Household saving increases sharply to record level
IRISH HOUSEHOLDS are saving more of their disposable incomes, according to new figures published yesterday by the Central Statistics Office.
In the first three months of the year, households saved 14.2 per cent of their gross disposable income. This was sharply up from the final three months of last year, as is the historic trend. The figures are not adjusted for seasonal factors and, as households traditionally save less (and spend more) in the run-up to Christmas, the pattern is always sharply reversed in the January-March period.
Given the absence of seasonally-adjusted figures, the year-on-year comparison provides a more meaningful measure of households’ attitudes to saving and consumption.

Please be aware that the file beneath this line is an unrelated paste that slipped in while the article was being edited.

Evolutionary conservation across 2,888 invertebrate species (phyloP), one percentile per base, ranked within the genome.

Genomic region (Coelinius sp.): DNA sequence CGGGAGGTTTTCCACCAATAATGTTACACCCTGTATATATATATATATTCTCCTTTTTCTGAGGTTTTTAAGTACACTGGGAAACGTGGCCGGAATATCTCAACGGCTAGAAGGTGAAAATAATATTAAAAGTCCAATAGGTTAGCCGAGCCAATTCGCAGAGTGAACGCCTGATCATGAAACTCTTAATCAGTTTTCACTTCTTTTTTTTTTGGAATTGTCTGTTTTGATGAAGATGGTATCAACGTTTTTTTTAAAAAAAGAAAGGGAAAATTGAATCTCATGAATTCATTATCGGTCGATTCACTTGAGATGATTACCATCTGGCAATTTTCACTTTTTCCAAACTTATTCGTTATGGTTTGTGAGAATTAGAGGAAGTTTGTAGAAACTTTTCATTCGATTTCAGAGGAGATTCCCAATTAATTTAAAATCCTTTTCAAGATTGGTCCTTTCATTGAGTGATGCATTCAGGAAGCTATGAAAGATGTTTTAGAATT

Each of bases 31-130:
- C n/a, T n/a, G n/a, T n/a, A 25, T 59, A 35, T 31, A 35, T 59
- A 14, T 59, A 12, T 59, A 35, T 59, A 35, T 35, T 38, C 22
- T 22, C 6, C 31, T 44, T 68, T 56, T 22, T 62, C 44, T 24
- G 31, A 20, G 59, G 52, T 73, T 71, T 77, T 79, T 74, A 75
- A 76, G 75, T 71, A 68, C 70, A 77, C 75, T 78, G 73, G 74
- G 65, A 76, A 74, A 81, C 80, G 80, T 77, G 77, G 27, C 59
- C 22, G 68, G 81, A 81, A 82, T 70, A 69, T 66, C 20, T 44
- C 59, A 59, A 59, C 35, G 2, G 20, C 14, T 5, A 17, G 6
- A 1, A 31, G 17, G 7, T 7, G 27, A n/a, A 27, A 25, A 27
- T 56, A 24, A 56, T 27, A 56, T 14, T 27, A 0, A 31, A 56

The savings rate has increased markedly, from 11.2 per cent of gross disposable income in the first quarter of 2011 to 14.2 per cent in the first quarter of this year. This was the highest first-quarter savings rate registered since the figures were first compiled a decade ago.
The higher savings rate continues a trend observed in the second half of last year. The trend is more visible when a rolling average of four quarters is used, smoothing out seasonal effects (see chart). It shows that during the bubble period up to 2007 household savings fell. But as the recession took hold the savings rate rose sharply as households used income to pay down debt and build up savings.